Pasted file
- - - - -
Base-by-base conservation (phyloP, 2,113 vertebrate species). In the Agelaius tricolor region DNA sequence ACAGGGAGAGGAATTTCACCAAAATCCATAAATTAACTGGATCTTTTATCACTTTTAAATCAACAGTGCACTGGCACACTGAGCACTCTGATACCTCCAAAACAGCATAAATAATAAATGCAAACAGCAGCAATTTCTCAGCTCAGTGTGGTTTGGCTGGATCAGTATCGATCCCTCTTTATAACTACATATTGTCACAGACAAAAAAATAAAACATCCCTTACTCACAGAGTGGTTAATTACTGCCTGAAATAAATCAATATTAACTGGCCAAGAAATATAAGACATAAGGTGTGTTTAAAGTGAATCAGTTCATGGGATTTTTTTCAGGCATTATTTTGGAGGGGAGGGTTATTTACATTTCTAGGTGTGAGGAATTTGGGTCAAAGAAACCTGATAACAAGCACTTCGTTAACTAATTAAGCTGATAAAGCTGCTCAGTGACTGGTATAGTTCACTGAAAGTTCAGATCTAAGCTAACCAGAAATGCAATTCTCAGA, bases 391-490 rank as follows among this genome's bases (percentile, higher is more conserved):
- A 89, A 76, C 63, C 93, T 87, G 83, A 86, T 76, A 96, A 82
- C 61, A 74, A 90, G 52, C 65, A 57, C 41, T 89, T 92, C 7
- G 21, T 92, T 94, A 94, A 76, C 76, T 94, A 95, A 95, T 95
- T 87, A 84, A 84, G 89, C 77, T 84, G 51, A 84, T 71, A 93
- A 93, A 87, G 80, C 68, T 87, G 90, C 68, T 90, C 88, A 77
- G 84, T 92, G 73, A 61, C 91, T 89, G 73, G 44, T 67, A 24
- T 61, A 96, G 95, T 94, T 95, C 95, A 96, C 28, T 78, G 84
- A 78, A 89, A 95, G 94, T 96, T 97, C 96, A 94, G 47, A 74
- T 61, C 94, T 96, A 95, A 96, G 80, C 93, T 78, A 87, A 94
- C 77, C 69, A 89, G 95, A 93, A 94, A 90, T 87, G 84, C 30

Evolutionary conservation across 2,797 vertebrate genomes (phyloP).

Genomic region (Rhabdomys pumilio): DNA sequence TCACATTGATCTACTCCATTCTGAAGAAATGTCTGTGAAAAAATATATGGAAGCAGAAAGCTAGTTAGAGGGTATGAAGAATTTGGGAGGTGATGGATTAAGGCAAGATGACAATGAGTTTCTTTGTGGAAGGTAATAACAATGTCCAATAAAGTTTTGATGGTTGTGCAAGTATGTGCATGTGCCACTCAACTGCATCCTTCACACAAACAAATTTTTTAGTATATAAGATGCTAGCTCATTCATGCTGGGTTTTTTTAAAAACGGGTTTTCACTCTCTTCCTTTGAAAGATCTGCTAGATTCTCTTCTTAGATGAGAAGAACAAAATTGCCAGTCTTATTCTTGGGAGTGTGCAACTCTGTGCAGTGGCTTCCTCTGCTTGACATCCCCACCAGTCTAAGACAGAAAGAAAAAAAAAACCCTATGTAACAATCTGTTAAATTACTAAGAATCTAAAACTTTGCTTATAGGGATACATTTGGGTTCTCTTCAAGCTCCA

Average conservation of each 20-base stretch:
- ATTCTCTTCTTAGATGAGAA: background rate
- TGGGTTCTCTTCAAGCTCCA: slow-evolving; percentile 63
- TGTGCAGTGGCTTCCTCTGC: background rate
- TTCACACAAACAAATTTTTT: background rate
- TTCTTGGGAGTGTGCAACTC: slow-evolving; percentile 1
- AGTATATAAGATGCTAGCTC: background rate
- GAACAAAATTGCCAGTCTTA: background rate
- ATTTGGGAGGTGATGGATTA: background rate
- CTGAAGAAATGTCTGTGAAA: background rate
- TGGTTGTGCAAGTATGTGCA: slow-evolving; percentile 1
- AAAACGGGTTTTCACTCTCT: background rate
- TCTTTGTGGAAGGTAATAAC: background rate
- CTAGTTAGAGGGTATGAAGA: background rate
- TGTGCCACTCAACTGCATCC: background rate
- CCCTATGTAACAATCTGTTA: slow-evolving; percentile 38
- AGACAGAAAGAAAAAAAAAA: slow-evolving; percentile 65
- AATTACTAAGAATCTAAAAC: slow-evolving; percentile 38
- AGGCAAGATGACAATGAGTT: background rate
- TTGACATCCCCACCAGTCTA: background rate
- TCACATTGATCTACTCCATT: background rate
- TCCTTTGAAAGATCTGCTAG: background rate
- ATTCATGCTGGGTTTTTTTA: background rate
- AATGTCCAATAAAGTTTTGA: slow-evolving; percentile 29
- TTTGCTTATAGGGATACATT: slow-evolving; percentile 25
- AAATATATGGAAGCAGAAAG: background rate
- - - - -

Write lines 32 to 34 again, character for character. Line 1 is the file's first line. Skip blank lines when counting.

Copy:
- AGGCAAGATGACAATGAGTT: background rate
- TTGACATCCCCACCAGTCTA: background rate
- TCACATTGATCTACTCCATT: background rate